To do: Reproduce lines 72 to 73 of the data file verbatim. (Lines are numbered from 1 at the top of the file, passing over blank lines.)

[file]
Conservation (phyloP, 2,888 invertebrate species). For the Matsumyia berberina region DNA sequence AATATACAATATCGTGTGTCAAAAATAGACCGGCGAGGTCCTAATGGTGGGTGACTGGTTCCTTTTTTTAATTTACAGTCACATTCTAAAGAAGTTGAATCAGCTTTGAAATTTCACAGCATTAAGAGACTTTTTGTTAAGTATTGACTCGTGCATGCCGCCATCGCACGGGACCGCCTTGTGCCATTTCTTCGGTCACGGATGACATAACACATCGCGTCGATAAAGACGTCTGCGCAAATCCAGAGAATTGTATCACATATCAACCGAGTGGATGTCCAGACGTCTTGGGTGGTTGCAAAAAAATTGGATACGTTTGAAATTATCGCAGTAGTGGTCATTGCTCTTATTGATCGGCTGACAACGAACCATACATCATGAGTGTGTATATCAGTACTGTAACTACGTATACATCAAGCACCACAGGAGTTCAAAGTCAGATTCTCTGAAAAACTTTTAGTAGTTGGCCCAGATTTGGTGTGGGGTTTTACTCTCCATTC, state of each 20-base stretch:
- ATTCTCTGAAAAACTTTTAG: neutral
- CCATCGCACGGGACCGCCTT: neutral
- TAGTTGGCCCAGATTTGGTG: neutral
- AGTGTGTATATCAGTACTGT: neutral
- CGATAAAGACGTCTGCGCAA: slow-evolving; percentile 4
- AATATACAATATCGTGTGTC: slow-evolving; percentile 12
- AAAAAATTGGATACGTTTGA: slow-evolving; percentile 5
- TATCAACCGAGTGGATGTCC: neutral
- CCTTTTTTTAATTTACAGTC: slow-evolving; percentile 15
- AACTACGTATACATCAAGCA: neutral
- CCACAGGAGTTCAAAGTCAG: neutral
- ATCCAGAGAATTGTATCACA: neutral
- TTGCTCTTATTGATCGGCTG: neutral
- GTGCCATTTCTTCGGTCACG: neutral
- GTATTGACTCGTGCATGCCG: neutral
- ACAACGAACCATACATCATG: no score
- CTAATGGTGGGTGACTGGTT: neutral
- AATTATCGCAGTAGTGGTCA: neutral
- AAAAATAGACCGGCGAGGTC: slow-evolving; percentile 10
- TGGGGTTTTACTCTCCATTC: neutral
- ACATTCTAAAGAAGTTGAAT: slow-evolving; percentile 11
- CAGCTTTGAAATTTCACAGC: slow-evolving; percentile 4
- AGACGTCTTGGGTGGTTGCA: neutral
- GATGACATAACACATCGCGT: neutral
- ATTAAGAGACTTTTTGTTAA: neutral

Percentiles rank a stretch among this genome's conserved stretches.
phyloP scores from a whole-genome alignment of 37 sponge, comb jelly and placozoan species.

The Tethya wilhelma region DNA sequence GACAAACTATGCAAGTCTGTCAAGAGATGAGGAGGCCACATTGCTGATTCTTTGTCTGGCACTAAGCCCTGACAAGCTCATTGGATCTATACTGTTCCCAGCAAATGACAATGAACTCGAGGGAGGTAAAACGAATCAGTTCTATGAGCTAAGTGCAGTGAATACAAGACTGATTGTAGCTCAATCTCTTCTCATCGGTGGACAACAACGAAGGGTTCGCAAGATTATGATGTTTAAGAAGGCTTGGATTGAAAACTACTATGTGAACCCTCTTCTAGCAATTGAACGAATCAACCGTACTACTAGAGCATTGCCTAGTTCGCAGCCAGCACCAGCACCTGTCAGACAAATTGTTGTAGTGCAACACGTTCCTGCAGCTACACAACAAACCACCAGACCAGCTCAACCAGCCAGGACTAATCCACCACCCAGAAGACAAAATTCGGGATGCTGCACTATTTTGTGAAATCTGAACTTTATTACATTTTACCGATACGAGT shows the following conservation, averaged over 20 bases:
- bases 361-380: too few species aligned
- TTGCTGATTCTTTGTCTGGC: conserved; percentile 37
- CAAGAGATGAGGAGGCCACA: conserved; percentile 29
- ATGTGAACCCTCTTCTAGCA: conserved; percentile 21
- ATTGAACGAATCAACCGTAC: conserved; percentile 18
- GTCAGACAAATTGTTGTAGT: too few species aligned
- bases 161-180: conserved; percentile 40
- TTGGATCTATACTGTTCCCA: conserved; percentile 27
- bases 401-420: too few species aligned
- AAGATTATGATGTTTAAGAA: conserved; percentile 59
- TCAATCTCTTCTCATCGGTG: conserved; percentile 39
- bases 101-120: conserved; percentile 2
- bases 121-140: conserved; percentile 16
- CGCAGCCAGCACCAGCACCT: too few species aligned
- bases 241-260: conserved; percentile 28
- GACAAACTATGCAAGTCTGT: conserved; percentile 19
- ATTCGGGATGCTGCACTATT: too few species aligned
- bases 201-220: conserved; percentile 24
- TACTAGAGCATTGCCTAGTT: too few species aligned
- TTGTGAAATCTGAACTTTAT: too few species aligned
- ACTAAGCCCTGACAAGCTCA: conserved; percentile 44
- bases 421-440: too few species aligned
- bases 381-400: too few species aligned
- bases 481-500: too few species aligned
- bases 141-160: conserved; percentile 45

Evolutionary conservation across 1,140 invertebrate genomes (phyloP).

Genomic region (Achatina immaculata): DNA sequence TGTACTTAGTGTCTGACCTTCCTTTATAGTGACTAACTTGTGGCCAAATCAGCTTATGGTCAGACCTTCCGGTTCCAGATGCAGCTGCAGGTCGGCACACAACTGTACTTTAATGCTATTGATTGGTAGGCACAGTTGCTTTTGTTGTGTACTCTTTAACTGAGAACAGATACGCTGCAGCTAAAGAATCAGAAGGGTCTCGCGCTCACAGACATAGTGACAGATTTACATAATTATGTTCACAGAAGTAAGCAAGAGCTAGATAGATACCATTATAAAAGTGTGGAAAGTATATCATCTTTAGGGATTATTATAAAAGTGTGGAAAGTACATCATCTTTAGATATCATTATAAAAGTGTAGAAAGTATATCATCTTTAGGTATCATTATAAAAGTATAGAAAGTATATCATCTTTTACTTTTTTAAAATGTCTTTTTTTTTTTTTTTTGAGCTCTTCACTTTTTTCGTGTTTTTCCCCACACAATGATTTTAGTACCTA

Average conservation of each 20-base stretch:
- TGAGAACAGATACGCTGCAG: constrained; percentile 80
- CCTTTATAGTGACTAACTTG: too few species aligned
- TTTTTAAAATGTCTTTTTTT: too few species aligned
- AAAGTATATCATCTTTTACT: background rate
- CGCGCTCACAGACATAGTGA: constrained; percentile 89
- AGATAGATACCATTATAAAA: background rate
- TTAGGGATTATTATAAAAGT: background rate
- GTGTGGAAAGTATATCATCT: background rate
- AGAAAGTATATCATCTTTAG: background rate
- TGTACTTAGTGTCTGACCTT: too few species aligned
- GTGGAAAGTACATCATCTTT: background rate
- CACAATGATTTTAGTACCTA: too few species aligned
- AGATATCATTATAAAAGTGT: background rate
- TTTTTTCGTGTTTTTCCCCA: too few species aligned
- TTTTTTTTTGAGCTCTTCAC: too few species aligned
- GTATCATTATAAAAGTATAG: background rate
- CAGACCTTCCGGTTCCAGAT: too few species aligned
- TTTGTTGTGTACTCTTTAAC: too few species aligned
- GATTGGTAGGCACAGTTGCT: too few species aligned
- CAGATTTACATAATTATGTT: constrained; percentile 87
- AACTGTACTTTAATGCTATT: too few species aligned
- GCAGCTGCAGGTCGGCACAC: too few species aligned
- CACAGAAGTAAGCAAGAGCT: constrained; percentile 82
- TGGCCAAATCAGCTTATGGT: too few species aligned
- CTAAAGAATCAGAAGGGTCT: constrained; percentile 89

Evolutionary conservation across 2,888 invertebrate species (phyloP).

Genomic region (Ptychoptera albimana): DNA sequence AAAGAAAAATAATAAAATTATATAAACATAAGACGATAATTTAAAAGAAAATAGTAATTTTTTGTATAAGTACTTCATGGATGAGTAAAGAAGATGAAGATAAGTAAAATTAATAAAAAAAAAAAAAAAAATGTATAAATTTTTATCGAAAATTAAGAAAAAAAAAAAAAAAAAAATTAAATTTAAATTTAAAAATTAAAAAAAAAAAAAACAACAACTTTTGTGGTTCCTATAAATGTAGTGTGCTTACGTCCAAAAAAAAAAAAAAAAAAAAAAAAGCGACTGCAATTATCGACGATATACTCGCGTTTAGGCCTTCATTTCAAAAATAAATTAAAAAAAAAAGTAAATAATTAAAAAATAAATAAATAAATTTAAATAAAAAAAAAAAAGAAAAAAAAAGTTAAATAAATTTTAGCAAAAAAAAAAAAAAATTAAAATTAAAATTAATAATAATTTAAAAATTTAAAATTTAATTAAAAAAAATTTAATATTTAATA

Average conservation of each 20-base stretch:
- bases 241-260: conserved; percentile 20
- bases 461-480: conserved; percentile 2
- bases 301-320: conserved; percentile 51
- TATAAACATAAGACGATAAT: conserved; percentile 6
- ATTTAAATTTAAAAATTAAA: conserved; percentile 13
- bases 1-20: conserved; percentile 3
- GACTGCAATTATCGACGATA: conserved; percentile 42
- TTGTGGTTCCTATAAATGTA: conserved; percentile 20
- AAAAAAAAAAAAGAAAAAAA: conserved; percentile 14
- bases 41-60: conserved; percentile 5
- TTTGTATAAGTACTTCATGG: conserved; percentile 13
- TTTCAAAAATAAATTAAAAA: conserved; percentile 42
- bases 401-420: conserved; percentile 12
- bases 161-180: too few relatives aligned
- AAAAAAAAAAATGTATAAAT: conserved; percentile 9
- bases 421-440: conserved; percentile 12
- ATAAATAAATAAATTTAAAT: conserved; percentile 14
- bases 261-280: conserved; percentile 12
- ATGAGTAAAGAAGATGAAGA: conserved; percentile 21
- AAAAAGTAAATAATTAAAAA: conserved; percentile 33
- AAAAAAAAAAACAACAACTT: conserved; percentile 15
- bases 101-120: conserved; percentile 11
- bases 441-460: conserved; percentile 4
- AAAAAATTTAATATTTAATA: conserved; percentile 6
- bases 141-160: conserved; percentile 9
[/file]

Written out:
- TTTTTTTTTGAGCTCTTCAC: too few species aligned
- GTATCATTATAAAAGTATAG: background rate